Tips for Avoiding Debt
The average American owes $5,700 on a credit card. In isolation, this is not too bad, but when you tack on student loans, it soon becomes a frightening situation. The problem is that debt is growing. Interest rates are at an all-time low, and it has never been easier to borrow money.
The US economy is in recovery, and with a new president in the White House, many US citizens are feeling hopeful about the future. Unemployment has fallen in 10 states and remains stable in 36. Inflation is 2.2% right now, but there are indications it is slowly beginning to creep up, and if that happens, the US Federal Reserve will have no choice but to raise interest rates.
Rising interest rates could spell disaster for households carrying a heavy debt burden. While you may not have a mortgage, you will almost certainly have some degree of credit card debt, so take a look at your finances and decide whether you can afford an increase in monthly outgoings. If the answer is “no,” or you have a mortgage to pay, here are some tips to help you avoid getting into debt.
What is Debt?
Debt is money you owe to creditors. It covers credit cards, bank overdrafts, mortgages, personal loans, car payments and student loans. You may also owe money to friend and family.
The more debt you have, the more perilous your situation is. A small amount of credit card debt is manageable, but paying off a mortgage, student loans, and five credit cards, as well as meeting car payments and a personal loan schedule, could easily tip you over the edge. You may just about cope while you have a steady income, but what would happen if you lost your job or could no longer work due to a serious illness.
As you can see, life soon begins to unravel when your finances are stretched to the limit. The best way to prevent this from happening to you is to avoid getting into debt in the first place.
Some debt cannot be avoided. For example, most people need to take out a mortgage if they want to buy a house. Real estate is an expensive purchase, and unless you have several hundred thousand dollars languishing in a bank account, a mortgage is essential. However, taking out an affordable mortgage is one thing, and overstretching your finances to secure your dream home is quite another.
Be realistic about what you can afford. Your dream home will soon turn into a nightmare if you can barely afford the mortgage payments. In fact, it will all fall around you if you lose your job or the property needs a few expensive repairs. Do you really want that kind of stress keeping you awake at night?
Instead of stretching your finances to the limit, compromise on a cheaper property. Sure, it might not be in such a desirable location, but in time, once you have accumulated some equity in your home, you can trade up for a nice place.
Reputable lenders are unlikely to lend you more than you can realistically afford to pay back, but factor in the likelihood of interest rate rises. Even though borrowing rates are low right now, they are unlikely to stay that way. If you can barely afford to make the mortgage payments now, there is no way you will be able to keep up with the payments if interest rates go up by 5%.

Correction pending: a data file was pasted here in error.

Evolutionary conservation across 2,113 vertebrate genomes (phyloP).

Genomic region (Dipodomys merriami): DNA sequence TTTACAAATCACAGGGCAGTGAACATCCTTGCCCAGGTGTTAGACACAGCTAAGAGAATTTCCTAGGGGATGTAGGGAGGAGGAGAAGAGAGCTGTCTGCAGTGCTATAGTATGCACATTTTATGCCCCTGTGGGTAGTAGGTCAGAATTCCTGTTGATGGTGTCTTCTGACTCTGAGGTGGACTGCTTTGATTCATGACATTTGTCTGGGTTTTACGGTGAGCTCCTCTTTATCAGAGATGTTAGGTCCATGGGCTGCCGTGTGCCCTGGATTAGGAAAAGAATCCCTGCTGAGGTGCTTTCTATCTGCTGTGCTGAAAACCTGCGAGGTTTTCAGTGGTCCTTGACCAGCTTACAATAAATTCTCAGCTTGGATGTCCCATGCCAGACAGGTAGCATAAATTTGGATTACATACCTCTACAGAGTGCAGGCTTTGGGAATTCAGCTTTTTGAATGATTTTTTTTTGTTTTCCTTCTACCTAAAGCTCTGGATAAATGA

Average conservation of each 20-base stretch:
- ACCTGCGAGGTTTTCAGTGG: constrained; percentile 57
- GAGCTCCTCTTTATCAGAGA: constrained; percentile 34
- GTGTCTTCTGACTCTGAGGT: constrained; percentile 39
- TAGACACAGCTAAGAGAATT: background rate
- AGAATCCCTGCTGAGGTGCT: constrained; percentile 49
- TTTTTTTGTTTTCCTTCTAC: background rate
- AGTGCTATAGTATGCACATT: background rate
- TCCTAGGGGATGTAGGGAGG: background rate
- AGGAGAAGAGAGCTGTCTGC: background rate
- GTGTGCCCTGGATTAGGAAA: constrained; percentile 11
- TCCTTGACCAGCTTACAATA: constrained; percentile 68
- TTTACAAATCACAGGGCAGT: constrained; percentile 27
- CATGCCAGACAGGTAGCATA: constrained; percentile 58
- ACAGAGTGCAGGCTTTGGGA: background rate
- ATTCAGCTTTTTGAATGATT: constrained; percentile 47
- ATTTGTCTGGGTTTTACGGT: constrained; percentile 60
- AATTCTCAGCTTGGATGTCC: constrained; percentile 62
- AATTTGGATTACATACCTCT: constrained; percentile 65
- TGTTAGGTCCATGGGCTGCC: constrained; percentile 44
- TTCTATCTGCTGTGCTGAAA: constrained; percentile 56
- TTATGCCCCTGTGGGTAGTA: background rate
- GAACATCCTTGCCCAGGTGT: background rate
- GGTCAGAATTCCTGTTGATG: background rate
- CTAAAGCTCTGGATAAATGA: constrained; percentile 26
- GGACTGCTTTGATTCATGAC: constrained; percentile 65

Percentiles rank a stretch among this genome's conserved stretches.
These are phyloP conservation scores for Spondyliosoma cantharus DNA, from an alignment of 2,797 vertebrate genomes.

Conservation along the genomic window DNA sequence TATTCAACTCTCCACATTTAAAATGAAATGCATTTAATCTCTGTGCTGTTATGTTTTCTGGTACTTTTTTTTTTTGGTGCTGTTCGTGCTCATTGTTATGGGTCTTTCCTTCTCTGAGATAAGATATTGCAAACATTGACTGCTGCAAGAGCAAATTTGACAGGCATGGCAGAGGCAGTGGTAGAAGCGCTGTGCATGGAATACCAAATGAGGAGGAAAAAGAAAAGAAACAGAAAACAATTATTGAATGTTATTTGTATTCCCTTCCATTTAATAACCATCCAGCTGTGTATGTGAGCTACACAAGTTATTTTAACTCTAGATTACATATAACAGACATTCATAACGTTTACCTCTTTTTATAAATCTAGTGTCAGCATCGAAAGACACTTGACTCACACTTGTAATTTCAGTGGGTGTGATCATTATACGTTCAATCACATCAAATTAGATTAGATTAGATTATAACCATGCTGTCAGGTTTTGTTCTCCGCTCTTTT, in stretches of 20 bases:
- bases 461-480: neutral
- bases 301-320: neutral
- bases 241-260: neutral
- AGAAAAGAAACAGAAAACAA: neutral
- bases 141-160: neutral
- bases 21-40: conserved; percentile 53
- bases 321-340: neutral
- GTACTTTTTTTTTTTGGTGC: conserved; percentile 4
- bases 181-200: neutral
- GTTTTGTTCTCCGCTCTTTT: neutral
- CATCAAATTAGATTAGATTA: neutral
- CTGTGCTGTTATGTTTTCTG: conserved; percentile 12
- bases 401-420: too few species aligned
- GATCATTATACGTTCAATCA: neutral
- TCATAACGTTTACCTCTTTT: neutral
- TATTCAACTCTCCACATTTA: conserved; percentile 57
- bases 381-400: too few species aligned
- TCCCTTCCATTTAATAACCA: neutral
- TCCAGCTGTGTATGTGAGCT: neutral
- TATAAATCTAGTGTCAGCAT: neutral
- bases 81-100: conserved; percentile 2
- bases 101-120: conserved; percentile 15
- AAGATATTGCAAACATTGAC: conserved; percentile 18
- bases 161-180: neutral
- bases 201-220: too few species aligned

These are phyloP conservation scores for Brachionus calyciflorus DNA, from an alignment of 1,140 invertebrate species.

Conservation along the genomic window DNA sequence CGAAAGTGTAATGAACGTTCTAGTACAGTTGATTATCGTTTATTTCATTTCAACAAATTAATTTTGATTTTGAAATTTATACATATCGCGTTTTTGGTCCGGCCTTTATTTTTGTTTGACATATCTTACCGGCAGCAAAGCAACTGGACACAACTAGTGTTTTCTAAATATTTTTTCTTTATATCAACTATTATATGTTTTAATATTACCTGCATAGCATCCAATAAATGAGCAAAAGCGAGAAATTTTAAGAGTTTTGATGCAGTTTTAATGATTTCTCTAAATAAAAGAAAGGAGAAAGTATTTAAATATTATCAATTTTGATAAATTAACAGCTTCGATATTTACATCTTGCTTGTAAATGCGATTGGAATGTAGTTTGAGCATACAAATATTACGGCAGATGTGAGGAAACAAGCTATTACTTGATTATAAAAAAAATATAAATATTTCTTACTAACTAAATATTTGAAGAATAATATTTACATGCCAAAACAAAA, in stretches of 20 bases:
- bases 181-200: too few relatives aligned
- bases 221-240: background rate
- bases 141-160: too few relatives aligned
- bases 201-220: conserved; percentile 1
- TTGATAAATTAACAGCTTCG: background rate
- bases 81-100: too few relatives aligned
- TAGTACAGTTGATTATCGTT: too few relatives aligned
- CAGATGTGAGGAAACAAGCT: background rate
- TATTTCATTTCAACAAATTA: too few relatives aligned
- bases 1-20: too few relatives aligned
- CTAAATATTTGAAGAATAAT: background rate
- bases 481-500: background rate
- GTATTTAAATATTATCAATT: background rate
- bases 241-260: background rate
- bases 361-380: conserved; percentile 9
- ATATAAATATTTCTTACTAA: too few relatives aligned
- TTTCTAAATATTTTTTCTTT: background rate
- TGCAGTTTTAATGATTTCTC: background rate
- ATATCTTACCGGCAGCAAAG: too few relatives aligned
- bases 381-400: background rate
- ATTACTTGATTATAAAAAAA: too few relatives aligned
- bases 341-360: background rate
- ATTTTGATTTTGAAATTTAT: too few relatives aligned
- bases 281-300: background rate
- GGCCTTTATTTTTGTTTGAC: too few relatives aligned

Credit Card Debt
Credit cards are an easy way to spend money. All you have to do is flash the plastic, and the purchase is yours. Credit cards encourage a ‘buy now, pay later’ mentality, which is bad news for anyone with impulse buying tendencies.
To avoid getting into debt, avoid using credit cards wherever possible. Think carefully about whether you need that pair of shoes or a vacation in Cancun. If you can live without either of them, resist the urge to hand over your credit card.
Learn to pay with cash. Handing over cash is more likely to make you question the purchase. It also means you can’t spend what you don’t have. If you must have a credit card for emergencies, keep your debt burden low by sticking to one card.
There are some instances when paying with a credit card is sensible because of consumer protection laws, but unless you need a new washing machine, pay with cash.
Build Up a Savings Nest Egg
Life has a habit of throwing the occasional curve ball, so it pays to be prepared. There will always be times when an unexpected bill drops on the mat, or your car breaks down. Unless you have a savings account, out of the ordinary payments could scupper your personal finances.
It is sensible to have some savings – ideally a minimum of three months’ worth of income. Get into the habit of saving 10% of your salary each month. Channel it directly into a savings account on the day you get paid, or even better, ask your employer to do this for you. You can’t miss what you don’t have.
Sometimes, borrowing is unavoidable, but how you borrow largely dictates your level of debt. Some types of borrowing are cheaper than others are. For example, if you need to take out a loan, visit a Family First Federal Credit Union rather than a Pay Day loan company, or ask family and friends to help you out until you can get back on your feet again.
Debt is no laughing matter, so if you do end up struggling to make loan repayments or your creditors are making threatening noises, talk to a debt counselor.
There is plenty of help available for families struggling with debt, so ask for help if you are in trouble. A debt manager can talk to your creditors and negotiate cheaper repayments or freeze interest on the debt. What you shouldn’t do is ignore your debt problems.